Notably, people’s reasons for being economically inactive have changed over the past couple of years. Following the first COVID lockdown, the large drop in labour supply among 16-64s (those of working age) was mainly driven by rises in long-term sickness (139,000) and early retirement (70,000).

Reasons for economic inactivity over time, 16-64 year olds

Chart showing why 16-64s are economically inactive over time
Note: the chart shows quarterly rolling years. Author calculations of ONS Annual Population Survey, accessed via Nomis

The drop in the workforce also masks a considerable churn within it, which may be adding to employers’ difficulties in recruiting staff. During the first lockdown, the number of EU workers fell by some 300,000. This has partially recovered, as you can see in the chart below, but there are still around 100,000 fewer than at the start of the pandemic.

Yet this has been more than offset by continued long-term growth in the number of non-EU foreign-born workers in the UK, increasing by some 170,000 since the start of the pandemic. Brexit, in other words, in tandem with the pandemic, has been a source of churn in the labour market.

Change in non UK-born workforce 2019-21

Chart showing what has happened to non-UK nationals working in UK over time
Note: although likely to be indicative of trends, non-UK residents may be underestimated due to the Annual Population Survey/Labour Force Survey shifting from face-to-face to online data collection during the pandemic. Data is currently subject to review and may be revised. Authors' calculations of ONS (2022) Labour Force Survey

The geographic dimension

Until now, little has been known about where this sharp rise in vacancies has been happening, which is an important question if the government is to be able to address geographical imbalances in the economy through its “levelling up” policy.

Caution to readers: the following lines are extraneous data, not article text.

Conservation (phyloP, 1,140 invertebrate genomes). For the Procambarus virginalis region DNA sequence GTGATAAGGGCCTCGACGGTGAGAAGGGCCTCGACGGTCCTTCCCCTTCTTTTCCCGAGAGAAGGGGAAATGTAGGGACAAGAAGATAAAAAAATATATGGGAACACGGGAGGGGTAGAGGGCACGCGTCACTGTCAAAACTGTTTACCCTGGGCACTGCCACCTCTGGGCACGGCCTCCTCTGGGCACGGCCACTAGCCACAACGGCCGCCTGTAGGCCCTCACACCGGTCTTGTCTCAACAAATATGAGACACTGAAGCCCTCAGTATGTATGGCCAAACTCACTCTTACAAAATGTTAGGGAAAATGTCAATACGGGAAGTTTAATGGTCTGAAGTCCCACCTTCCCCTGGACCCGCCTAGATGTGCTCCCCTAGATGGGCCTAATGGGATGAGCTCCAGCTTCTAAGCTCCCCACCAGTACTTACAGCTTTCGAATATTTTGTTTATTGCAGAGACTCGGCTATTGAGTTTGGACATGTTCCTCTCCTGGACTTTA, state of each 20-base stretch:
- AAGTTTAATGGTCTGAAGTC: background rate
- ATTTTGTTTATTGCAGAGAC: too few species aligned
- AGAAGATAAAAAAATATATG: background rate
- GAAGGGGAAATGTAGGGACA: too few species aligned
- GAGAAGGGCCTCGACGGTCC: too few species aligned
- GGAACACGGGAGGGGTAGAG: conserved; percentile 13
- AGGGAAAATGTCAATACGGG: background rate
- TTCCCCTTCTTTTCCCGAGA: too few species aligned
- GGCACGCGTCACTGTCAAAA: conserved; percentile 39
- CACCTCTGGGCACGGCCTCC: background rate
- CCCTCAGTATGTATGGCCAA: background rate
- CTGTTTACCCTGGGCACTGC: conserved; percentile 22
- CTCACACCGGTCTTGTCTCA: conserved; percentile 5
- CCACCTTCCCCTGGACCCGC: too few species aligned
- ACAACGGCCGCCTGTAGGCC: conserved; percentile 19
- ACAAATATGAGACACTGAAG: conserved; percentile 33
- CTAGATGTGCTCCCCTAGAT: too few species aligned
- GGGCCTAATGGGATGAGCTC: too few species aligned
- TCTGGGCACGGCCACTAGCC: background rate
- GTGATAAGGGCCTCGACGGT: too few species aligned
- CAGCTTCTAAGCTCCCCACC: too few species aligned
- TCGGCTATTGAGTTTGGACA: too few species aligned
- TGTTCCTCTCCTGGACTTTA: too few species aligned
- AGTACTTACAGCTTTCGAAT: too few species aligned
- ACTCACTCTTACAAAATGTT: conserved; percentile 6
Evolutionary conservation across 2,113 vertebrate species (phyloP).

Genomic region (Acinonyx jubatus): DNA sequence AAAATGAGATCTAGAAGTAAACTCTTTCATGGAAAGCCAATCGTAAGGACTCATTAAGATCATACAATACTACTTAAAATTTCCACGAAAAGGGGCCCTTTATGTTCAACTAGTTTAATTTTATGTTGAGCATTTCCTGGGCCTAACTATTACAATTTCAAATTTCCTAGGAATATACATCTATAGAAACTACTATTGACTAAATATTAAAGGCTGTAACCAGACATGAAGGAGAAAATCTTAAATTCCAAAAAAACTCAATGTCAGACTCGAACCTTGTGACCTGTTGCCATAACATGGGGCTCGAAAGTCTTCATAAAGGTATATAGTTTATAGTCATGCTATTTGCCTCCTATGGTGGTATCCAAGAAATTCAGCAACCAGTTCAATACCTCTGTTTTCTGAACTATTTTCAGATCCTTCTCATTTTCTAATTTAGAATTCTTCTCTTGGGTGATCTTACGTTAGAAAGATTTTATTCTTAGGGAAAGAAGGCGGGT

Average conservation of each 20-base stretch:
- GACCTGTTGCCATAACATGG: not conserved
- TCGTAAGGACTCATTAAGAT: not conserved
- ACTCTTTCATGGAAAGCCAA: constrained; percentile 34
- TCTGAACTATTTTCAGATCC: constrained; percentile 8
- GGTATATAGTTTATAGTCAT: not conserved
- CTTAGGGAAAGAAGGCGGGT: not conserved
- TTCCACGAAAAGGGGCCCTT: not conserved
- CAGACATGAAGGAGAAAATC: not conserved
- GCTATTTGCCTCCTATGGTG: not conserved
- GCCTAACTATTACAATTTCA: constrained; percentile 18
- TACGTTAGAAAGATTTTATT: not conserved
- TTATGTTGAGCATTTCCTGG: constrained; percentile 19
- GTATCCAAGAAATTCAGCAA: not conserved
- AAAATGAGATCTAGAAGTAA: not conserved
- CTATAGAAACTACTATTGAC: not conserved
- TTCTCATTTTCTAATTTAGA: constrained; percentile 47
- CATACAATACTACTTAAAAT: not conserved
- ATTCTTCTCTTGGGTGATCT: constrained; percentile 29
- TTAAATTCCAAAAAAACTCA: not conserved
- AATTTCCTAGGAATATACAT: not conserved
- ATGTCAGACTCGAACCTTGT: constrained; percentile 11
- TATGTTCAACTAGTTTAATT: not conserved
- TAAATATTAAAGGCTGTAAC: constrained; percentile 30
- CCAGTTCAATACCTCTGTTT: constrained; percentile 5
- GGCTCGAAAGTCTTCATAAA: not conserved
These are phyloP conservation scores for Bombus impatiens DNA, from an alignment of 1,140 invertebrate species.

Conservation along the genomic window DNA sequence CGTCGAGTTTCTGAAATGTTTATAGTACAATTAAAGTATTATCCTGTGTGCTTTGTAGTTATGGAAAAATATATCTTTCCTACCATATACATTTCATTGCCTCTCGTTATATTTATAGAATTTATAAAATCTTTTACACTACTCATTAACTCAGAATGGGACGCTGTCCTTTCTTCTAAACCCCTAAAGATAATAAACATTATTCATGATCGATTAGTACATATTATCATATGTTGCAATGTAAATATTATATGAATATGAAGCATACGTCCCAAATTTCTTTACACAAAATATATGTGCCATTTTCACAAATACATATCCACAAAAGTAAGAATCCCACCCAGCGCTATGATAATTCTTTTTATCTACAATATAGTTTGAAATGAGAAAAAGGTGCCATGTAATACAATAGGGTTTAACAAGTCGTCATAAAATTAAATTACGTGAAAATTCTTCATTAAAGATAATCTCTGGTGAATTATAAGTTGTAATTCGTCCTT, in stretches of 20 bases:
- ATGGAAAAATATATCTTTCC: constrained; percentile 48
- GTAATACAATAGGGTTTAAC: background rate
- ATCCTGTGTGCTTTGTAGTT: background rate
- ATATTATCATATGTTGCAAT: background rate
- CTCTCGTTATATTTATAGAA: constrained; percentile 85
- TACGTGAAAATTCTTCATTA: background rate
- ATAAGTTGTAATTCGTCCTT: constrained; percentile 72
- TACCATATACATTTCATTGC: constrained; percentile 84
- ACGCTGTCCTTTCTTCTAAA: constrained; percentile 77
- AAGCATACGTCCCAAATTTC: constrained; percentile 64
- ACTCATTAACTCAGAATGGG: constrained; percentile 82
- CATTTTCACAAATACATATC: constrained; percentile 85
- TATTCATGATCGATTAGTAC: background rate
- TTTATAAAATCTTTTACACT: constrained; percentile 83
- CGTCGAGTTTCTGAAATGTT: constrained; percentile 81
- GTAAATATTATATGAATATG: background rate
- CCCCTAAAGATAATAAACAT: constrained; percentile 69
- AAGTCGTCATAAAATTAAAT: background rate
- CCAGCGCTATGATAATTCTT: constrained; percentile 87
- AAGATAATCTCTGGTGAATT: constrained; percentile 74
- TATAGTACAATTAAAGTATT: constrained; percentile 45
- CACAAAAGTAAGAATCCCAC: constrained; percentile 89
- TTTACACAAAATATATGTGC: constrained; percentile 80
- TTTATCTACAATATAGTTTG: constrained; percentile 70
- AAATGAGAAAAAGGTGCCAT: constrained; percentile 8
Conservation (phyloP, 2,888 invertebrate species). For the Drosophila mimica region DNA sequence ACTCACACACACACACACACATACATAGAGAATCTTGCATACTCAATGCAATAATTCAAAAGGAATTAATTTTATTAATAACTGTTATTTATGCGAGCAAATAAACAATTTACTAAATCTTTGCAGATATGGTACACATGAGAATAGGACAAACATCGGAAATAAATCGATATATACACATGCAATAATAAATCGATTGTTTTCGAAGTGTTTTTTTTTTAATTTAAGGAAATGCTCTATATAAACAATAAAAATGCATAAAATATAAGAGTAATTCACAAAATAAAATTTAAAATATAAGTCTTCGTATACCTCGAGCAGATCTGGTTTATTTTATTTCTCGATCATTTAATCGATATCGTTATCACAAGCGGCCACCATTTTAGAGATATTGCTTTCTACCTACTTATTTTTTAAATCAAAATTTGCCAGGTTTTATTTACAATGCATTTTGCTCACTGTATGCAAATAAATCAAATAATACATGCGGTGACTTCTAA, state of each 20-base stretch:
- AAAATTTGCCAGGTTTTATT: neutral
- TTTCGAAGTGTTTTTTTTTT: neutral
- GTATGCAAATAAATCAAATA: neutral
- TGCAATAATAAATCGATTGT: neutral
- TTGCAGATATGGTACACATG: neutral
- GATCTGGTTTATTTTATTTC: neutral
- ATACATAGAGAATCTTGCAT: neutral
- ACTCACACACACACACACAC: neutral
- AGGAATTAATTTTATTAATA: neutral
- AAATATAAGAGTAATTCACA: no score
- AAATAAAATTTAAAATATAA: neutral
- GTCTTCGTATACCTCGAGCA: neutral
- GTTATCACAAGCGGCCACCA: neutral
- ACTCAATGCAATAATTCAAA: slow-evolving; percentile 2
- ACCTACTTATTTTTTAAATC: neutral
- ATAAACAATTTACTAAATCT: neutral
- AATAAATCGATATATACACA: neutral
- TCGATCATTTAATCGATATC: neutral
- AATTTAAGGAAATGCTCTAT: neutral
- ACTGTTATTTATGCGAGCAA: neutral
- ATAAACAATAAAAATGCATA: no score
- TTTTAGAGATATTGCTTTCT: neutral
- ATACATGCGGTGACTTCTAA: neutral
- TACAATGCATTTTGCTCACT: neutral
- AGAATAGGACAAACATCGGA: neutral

To help remedy this, we have been studying comprehensive online job vacancy data obtained under a special research agreement with the Urban Big Data Centre at the University of Glasgow to use data scraped from the Adzuna job vacancy search engine. Our data analysis is not yet published in the academic literature, but it provides an early indication of the overall pattern.

The rise in the rate of job vacancies appears remarkably uneven across local authority districts in Great Britain. The two maps below show the change from before the pandemic in February 2020 (on the left) to July 2021 (on the right), the most recent month for which we have been able to compute data. This is likely to still be indicative of the most recent geographic pattern.

Vacancies growth between February 2020 and July 2021

GB maps showing job vacancies by council district
Authors’ calculations based on Adzuna vacancy data (Adzuna. Economic and Social Research Council. Adzuna Data, 2022 [data collection]. University of Glasgow - Urban Big Data Centre), ONS Business Register and employer survey and ONS local authority boundaries

It shows huge increases in vacancies in relatively few districts, while most others show either modest increases or falls. The highest rates are particularly found in remoter rural areas, particularly in the south-west and north-west of England, and in parts of inner London.

Many of these districts are dependent on foreign labour, particularly for agriculture in rural areas, and hospitality and other sectors in London. Again, this may be a sign of the effect of Brexit and the pandemic choking off the growth in the number of EU workers.

What can’t be denied is that the employment market has been restructured in several major inter-related ways in a relatively short period, not only with Brexit but also thanks to rapid increases in remote online working, disruption to global supply-chains and COVID-related ill health.

It would make sense for these factors to produce “mismatches” between the skills and locations of workers and vacancies. For example, many job seekers have skills in declining occupations, such as skilled manual work. Our own analysis backs this up, since we see more job seekers than vacancies in some former industrial towns, particularly in the West Midlands and northern England – exactly the opposite problem to some inner London boroughs and rural districts.